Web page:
Views on nuclear issues are voiced strongly in Japan, where nuclear devastation has had a direct impact on thousands of lives not only in Hiroshima, Nagasaki, and Fukushima, but also in cases such as the Daigo Fukuryū Maru, the Number Five Lucky Dragon fishing boat whose story inspired the Godzilla movies.
The importance of raising awareness of issues surrounding nuclear weapons and energy has increased in recent years as the hibakusha or nuclear bomb survivors age and the number of survivors decline.
At the Social Book Café Hachidorisha (2F, 2-43-2 Dohashi-cho, Naka-ku, Hiroshima-shi) close to the Hiroshima Peace Memorial Museum, there are three events every month—on the 6th, 16th, and 26th—at which customers can speak to hibakusha. The testimonials allow listeners to hear from those with first-hand experience of the atrocities, including the one that occurred in Hiroshima on August 6, 1945.
Patrons can also share their own experience and ask questions in order to open the discussion on difficult topics relevant to Japan and the rest of the world. The small scale of these events allows the audience to connect on a more emotional level, which in turn provides them with a greater appreciation of this tragic moment in history.
The café itself is a bright, vibrant space with stunning handcrafted wooden tables, chairs, and even kotatsu. It also contains a variety of non-fiction books, many specifically about Hiroshima.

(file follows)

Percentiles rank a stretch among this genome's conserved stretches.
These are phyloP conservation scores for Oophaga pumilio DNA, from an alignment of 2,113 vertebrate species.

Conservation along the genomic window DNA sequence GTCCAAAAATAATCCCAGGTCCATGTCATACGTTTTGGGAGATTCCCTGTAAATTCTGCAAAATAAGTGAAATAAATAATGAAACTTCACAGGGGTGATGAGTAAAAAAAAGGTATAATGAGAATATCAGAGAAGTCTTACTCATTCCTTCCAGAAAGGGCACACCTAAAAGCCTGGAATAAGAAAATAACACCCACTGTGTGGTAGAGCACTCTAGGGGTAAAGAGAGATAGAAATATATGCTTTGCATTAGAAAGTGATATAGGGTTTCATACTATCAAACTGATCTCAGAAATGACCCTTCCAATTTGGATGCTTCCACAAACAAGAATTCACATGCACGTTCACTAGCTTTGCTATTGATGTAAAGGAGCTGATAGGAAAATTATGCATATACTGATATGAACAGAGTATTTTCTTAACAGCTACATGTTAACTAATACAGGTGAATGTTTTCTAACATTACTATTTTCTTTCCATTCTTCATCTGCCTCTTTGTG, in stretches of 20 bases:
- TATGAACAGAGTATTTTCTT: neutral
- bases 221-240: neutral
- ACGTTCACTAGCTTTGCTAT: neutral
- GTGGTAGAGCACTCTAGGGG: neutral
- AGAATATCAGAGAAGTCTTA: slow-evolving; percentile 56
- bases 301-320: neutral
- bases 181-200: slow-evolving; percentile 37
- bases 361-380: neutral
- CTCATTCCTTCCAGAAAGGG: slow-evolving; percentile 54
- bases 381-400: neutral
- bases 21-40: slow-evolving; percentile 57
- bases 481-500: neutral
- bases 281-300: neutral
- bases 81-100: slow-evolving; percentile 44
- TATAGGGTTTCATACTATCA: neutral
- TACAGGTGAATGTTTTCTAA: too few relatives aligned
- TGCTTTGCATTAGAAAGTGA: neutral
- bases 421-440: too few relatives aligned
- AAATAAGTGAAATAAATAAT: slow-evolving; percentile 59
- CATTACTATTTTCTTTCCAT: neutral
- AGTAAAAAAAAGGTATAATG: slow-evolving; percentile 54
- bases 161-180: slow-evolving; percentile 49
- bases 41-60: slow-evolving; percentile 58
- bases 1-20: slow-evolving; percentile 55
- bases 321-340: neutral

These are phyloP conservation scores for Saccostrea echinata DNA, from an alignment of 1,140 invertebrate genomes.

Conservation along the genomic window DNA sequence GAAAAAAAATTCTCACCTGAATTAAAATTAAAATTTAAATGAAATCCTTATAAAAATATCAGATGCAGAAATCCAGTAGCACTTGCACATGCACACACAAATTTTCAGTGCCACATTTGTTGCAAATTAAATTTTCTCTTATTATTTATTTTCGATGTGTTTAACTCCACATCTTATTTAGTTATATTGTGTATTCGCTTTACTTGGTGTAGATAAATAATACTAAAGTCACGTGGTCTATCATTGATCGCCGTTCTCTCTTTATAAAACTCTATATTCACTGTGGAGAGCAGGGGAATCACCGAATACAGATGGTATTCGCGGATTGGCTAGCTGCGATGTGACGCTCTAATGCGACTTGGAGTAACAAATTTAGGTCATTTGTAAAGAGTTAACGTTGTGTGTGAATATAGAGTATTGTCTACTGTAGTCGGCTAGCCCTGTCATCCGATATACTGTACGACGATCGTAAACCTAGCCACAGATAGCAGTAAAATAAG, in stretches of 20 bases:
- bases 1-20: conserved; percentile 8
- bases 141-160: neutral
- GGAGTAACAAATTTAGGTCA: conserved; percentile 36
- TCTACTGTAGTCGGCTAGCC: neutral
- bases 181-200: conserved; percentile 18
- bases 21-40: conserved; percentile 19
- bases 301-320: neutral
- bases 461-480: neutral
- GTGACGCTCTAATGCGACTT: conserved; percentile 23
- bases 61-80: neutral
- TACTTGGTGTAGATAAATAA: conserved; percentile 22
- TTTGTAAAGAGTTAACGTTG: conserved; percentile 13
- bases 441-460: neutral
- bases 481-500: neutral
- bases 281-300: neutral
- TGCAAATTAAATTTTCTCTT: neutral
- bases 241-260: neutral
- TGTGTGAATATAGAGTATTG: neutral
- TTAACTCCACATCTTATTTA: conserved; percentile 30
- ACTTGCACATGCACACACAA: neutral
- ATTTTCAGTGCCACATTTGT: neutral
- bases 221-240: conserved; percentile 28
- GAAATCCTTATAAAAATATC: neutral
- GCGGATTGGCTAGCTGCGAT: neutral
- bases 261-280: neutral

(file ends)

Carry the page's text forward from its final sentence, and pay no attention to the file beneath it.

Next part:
Crossing the threshold, I was warmly welcomed and seated under a warm kotatsu. When my order arrived, I enjoyed an exquisitely-presented Keema curry made with local organic ingredients, served with fresh Hiroshima vegetables, and accompanied by miso soup.
The owner of Hachidorisha, Erika Abiko, explained to me that nearly two million people visit the Hiroshima Peace Memorial Museum every year. However, while the museum’s exhibits are poignant and insightful, they only allow visitors to read about the experiences. She created Hachidorisha with the intention of giving visitors the ability to discuss issues more deeply rather than simply experience them superficially.
The café also explores other social issues in Japan and hosts guest speakers who share their knowledge as specialists in their fields. The topics are wide-ranging, including some as obscure as retro vending machines! The owner expounded that the café is a place to expand one’s mind and share knowledge in the hope that people can learn from and empathize with others.
In the wake of the Fukushima disaster, anti-nuclear sentiments have risen to the forefront of nuclear energy debates worldwide and reinvigorated the argument for complete nuclear abolition. The argument is only reinforced as tension in North Korea continues to rise. Furthermore, many anti-nuclear movements have expressed hope that the dangers of nuclear energy and nuclear waste will be fully addressed, so that incidents such as Fukushima will never happen again.
A few years ago, I had the chance to hear a testimonial given by Hiroshima survivor Toshiko Tanaka, who was only six years old on that fateful day in August 1945. Using the Japanese NGO Peace Boat, Toshiko has been able to tell her story all over the world, and has been an advocate of ICAN, the International Campaign to Abolish Nuclear Weapons, which was awarded the Nobel Peace Prize in 2017.
Her testimony, while harrowing, epitomizes the perseverance and bravery of the survivors. She is happy to share her story, knowing that doing so enables future generations to understand the horrors faced by the hibakusha and hopefully to ensure that those horrors never occur again.
Oliver Trapnell is an exchange student at Waseda University and freelance journalist based in Tokyo, Japan. He is originally from Berkshire in the United Kingdom.
This blog was originally published on Jigsaw Japan, you can view the original here.